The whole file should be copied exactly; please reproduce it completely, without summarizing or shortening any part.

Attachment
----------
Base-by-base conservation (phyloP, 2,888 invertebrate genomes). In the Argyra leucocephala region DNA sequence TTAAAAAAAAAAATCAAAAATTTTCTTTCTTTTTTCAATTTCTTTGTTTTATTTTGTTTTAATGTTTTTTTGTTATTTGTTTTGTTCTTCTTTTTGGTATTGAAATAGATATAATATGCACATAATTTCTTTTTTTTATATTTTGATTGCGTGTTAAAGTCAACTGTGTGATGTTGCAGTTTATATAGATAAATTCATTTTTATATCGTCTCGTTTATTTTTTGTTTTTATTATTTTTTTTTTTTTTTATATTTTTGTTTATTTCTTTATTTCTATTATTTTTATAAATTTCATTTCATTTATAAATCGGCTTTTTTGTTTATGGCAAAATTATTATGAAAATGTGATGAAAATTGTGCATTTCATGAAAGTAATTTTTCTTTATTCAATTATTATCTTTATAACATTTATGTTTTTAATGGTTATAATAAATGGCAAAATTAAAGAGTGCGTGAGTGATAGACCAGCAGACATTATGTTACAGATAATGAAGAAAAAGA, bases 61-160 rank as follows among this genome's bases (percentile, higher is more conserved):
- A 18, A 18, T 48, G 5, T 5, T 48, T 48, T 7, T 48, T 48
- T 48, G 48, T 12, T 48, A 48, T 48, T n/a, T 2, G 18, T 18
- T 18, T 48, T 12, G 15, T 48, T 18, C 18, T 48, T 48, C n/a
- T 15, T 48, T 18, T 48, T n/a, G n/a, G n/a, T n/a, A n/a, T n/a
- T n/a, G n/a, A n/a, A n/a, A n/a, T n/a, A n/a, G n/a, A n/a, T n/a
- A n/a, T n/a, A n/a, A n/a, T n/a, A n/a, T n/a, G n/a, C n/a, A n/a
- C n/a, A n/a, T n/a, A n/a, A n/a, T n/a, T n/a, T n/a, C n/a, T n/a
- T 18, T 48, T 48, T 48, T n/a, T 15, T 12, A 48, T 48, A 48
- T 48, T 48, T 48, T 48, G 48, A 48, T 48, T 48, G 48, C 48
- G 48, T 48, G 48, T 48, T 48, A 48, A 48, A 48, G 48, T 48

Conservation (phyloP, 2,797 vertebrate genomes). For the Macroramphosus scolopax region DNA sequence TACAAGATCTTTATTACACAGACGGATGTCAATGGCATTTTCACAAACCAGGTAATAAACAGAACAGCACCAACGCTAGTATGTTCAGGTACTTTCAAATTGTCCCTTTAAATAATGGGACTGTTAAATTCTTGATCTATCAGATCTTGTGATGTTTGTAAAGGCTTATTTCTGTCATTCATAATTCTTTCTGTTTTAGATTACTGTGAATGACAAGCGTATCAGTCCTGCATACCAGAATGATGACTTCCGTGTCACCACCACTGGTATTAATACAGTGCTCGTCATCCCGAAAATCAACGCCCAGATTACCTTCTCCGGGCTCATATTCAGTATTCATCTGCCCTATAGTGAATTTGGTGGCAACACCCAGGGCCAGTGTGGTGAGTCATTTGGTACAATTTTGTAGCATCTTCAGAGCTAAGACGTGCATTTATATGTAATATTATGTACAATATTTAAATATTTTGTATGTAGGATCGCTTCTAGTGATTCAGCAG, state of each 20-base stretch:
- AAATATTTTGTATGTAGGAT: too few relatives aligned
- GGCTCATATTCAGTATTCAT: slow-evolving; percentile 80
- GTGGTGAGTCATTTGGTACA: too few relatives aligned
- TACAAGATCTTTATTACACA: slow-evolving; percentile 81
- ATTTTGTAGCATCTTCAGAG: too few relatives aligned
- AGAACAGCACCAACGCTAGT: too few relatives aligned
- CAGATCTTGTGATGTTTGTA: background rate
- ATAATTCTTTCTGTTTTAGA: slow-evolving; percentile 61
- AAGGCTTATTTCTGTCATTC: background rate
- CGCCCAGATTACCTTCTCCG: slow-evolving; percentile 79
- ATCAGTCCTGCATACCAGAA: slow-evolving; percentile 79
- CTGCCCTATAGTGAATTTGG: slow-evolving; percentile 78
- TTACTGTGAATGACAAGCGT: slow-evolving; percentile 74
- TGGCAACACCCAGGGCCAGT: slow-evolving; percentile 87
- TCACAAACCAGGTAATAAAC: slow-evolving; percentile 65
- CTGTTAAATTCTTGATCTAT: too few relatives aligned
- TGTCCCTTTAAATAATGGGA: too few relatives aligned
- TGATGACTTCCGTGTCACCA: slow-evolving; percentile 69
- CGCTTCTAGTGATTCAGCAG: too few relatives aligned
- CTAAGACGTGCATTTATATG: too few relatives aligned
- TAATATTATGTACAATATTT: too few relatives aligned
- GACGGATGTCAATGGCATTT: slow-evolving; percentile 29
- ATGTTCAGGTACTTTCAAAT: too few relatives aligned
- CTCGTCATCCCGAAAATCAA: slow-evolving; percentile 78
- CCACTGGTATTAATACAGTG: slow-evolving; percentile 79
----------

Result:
Base-by-base conservation (phyloP, 2,888 invertebrate genomes). In the Argyra leucocephala region DNA sequence TTAAAAAAAAAAATCAAAAATTTTCTTTCTTTTTTCAATTTCTTTGTTTTATTTTGTTTTAATGTTTTTTTGTTATTTGTTTTGTTCTTCTTTTTGGTATTGAAATAGATATAATATGCACATAATTTCTTTTTTTTATATTTTGATTGCGTGTTAAAGTCAACTGTGTGATGTTGCAGTTTATATAGATAAATTCATTTTTATATCGTCTCGTTTATTTTTTGTTTTTATTATTTTTTTTTTTTTTTATATTTTTGTTTATTTCTTTATTTCTATTATTTTTATAAATTTCATTTCATTTATAAATCGGCTTTTTTGTTTATGGCAAAATTATTATGAAAATGTGATGAAAATTGTGCATTTCATGAAAGTAATTTTTCTTTATTCAATTATTATCTTTATAACATTTATGTTTTTAATGGTTATAATAAATGGCAAAATTAAAGAGTGCGTGAGTGATAGACCAGCAGACATTATGTTACAGATAATGAAGAAAAAGA, bases 61-160 rank as follows among this genome's bases (percentile, higher is more conserved):
- A 18, A 18, T 48, G 5, T 5, T 48, T 48, T 7, T 48, T 48
- T 48, G 48, T 12, T 48, A 48, T 48, T n/a, T 2, G 18, T 18
- T 18, T 48, T 12, G 15, T 48, T 18, C 18, T 48, T 48, C n/a
- T 15, T 48, T 18, T 48, T n/a, G n/a, G n/a, T n/a, A n/a, T n/a
- T n/a, G n/a, A n/a, A n/a, A n/a, T n/a, A n/a, G n/a, A n/a, T n/a
- A n/a, T n/a, A n/a, A n/a, T n/a, A n/a, T n/a, G n/a, C n/a, A n/a
- C n/a, A n/a, T n/a, A n/a, A n/a, T n/a, T n/a, T n/a, C n/a, T n/a
- T 18, T 48, T 48, T 48, T n/a, T 15, T 12, A 48, T 48, A 48
- T 48, T 48, T 48, T 48, G 48, A 48, T 48, T 48, G 48, C 48
- G 48, T 48, G 48, T 48, T 48, A 48, A 48, A 48, G 48, T 48

Conservation (phyloP, 2,797 vertebrate genomes). For the Macroramphosus scolopax region DNA sequence TACAAGATCTTTATTACACAGACGGATGTCAATGGCATTTTCACAAACCAGGTAATAAACAGAACAGCACCAACGCTAGTATGTTCAGGTACTTTCAAATTGTCCCTTTAAATAATGGGACTGTTAAATTCTTGATCTATCAGATCTTGTGATGTTTGTAAAGGCTTATTTCTGTCATTCATAATTCTTTCTGTTTTAGATTACTGTGAATGACAAGCGTATCAGTCCTGCATACCAGAATGATGACTTCCGTGTCACCACCACTGGTATTAATACAGTGCTCGTCATCCCGAAAATCAACGCCCAGATTACCTTCTCCGGGCTCATATTCAGTATTCATCTGCCCTATAGTGAATTTGGTGGCAACACCCAGGGCCAGTGTGGTGAGTCATTTGGTACAATTTTGTAGCATCTTCAGAGCTAAGACGTGCATTTATATGTAATATTATGTACAATATTTAAATATTTTGTATGTAGGATCGCTTCTAGTGATTCAGCAG, state of each 20-base stretch:
- AAATATTTTGTATGTAGGAT: too few relatives aligned
- GGCTCATATTCAGTATTCAT: slow-evolving; percentile 80
- GTGGTGAGTCATTTGGTACA: too few relatives aligned
- TACAAGATCTTTATTACACA: slow-evolving; percentile 81
- ATTTTGTAGCATCTTCAGAG: too few relatives aligned
- AGAACAGCACCAACGCTAGT: too few relatives aligned
- CAGATCTTGTGATGTTTGTA: background rate
- ATAATTCTTTCTGTTTTAGA: slow-evolving; percentile 61
- AAGGCTTATTTCTGTCATTC: background rate
- CGCCCAGATTACCTTCTCCG: slow-evolving; percentile 79
- ATCAGTCCTGCATACCAGAA: slow-evolving; percentile 79
- CTGCCCTATAGTGAATTTGG: slow-evolving; percentile 78
- TTACTGTGAATGACAAGCGT: slow-evolving; percentile 74
- TGGCAACACCCAGGGCCAGT: slow-evolving; percentile 87
- TCACAAACCAGGTAATAAAC: slow-evolving; percentile 65
- CTGTTAAATTCTTGATCTAT: too few relatives aligned
- TGTCCCTTTAAATAATGGGA: too few relatives aligned
- TGATGACTTCCGTGTCACCA: slow-evolving; percentile 69
- CGCTTCTAGTGATTCAGCAG: too few relatives aligned
- CTAAGACGTGCATTTATATG: too few relatives aligned
- TAATATTATGTACAATATTT: too few relatives aligned
- GACGGATGTCAATGGCATTT: slow-evolving; percentile 29
- ATGTTCAGGTACTTTCAAAT: too few relatives aligned
- CTCGTCATCCCGAAAATCAA: slow-evolving; percentile 78
- CCACTGGTATTAATACAGTG: slow-evolving; percentile 79